1. Missed the live Ask the Expert event?
    Catch up on the conversation about fertilization strategies for success with the experts at Koch Turf & Ornamental in the Fertilizer Application forum.

    Dismiss Notice

Acquiring new customers

Discussion in 'Lawn Mowing' started by lawnworker, Sep 9, 2009.

  1. lawnworker

    lawnworker LawnSite Senior Member
    Messages: 897

    I am wondering how hard it has been to acquire new customers this year in this recession. I let my customer count shrink and have not really tried all that hard to attain more. Last year I took a part time job and have started going to college to become a teacher. The teaching program will be five classes in the spring, five in following fall, and student teaching in the next Spring. With the economy, there is no guarantee of landing a job as a teacher. I am really torn between dropping out of this college and trying to grow my customer list. The mowing is something I have always done and in a average economy I can usually add some customers to the schedule. Which means some money no matter what.
  2. whosedog

    whosedog LawnSite Senior Member
    Messages: 730

    Stay in school get your teaching certificate; the economy will improve and even if you don't land a fulltime teaching position you could go on the substitute list for several towns, until you land your fulltime position. First year new teachers in my town start at 45g plus incredible pension and benefits. If you go to grad school and get your masters while employed they will reimburse you for tuition and give you 8g more.Right now after you final step on the salary guide (15 years) you would be making $95,000 for working 9 months per year plus full medical dental and state pension.Listen to Obama stay in school;keep your lawn bis. on the side.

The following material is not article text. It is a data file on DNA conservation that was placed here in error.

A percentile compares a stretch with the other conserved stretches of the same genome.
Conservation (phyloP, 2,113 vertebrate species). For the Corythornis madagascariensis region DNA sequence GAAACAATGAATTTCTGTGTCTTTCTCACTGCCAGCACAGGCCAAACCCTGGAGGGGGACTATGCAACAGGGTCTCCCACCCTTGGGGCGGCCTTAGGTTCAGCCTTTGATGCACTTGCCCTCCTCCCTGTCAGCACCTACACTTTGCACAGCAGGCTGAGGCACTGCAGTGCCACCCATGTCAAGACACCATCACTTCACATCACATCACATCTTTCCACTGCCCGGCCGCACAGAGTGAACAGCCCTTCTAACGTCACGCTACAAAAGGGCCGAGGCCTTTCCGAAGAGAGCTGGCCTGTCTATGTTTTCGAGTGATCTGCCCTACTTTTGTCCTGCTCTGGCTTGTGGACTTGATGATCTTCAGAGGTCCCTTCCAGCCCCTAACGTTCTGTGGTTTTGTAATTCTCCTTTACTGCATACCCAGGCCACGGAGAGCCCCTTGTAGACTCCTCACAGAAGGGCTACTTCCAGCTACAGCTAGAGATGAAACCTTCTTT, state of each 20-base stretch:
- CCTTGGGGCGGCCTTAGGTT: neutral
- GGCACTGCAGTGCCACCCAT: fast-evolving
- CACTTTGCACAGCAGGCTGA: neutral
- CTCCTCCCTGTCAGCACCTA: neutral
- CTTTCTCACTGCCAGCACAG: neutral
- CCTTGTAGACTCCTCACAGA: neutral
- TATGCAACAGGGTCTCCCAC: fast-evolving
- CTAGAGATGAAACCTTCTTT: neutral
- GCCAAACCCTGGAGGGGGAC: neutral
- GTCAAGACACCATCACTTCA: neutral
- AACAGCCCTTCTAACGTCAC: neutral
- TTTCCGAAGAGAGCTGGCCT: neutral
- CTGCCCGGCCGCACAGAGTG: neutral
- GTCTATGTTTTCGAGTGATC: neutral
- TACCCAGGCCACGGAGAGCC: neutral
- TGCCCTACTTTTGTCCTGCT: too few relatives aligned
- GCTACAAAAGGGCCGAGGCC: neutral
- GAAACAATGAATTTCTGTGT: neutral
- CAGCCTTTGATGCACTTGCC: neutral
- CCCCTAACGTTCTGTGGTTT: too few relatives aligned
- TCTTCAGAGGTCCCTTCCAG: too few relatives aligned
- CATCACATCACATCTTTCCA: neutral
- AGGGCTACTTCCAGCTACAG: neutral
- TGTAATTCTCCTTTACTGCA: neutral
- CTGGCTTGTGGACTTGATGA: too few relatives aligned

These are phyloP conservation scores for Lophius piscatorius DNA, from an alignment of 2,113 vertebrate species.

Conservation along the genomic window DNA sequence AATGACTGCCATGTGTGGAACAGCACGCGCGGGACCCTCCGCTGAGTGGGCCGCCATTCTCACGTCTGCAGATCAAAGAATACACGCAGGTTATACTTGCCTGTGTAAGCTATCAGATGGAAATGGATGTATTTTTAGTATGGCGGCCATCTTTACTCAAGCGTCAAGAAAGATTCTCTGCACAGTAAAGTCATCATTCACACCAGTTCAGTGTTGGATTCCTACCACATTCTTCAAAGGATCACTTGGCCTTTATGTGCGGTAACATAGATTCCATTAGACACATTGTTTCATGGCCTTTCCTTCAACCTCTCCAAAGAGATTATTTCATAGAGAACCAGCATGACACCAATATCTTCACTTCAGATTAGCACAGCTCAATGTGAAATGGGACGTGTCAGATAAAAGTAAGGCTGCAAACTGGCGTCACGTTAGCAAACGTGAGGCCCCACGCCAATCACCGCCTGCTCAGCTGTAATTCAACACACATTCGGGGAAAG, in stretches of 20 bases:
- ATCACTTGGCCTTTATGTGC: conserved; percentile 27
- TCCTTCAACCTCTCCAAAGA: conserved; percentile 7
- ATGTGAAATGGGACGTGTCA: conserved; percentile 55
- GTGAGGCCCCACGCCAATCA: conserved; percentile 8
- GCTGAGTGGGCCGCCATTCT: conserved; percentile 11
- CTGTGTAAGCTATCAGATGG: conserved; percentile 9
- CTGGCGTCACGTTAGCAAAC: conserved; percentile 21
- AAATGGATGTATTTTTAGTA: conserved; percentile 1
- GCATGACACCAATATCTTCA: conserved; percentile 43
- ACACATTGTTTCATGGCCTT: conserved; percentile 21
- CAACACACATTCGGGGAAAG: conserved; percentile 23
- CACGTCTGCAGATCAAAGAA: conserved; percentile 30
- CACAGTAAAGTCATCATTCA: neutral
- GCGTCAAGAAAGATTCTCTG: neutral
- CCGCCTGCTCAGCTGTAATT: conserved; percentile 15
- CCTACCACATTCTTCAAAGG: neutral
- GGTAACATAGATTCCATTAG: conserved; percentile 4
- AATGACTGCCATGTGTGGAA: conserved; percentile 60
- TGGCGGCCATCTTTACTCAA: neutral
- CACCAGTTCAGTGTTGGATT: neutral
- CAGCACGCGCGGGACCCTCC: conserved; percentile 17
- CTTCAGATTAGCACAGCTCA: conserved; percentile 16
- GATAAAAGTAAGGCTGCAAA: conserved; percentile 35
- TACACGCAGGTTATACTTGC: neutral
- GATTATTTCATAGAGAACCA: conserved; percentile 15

3. GraZHopA

    GraZHopA LawnSite Senior Member
    Messages: 253

    Heed the words of wisdom! Stay in school, no one can take your education away from you!
  4. MOturkey

    MOturkey LawnSite Silver Member
    Messages: 2,782

    What he said. Kick my arse every day for not completing my college education. You might still end up building a lawncare business, but having an education gives you choices, something you won't have without one. Good luck. Neill
  5. deco dude

    deco dude LawnSite Member
    Messages: 28

    Listen to a recently retired college prof.--I have had some variation of this discussion with hundreds, probably thousands of college kids over 33 years of teaching. Often it's with students who dropped out short of graduation, then made the effort to come back and finish, usually after several years in the world. I've never yet had one express regret at sticking it out and finishing. Sometimes they tell me that they had little choice in their decision to drop out, but (at least after some time has passed) they wish they had gotten that degree. Sometimes it's even their parents who dropped out and express regret at not finishing after all those years.

    I suppose that there are some who have dropped out and are happy as clams, and I just haven't talked with them. But I think I would have run into at least one.

    And, I do agree firmly with the above poster that, even if you stick with your business and grow it into a major operation (and never actually use your degree to direct advantage), you will be glad you got it. I have a masters degree in English lit that I got after I obtained my position teaching (which is unusual because I had a terminal degree in another discipline). It's given me absolutely no tangible advantage professionally, but I do feel enriched personally for having it.

    It probably seems daunting to finish those three semesters, but you've already hung in for at least five. Besides, what are you going to tell your future kids when they say, "Why should I finish? You didn't."
  6. lawnworker

    lawnworker LawnSite Senior Member
    Messages: 897

    Thanks for every ones replies I would like to add that i am amost fortyfive years old and married with a daughter, and going back to school has been very stressful. I really think this would be a no brainer if I was younger and without a family and all lifes responsibilies. In the past I was up to about 26 customers and I had a lot of free time to do fun things in the mowing season. It is easy to think of going back to that life, if the market is there to build up next year.

Share This Page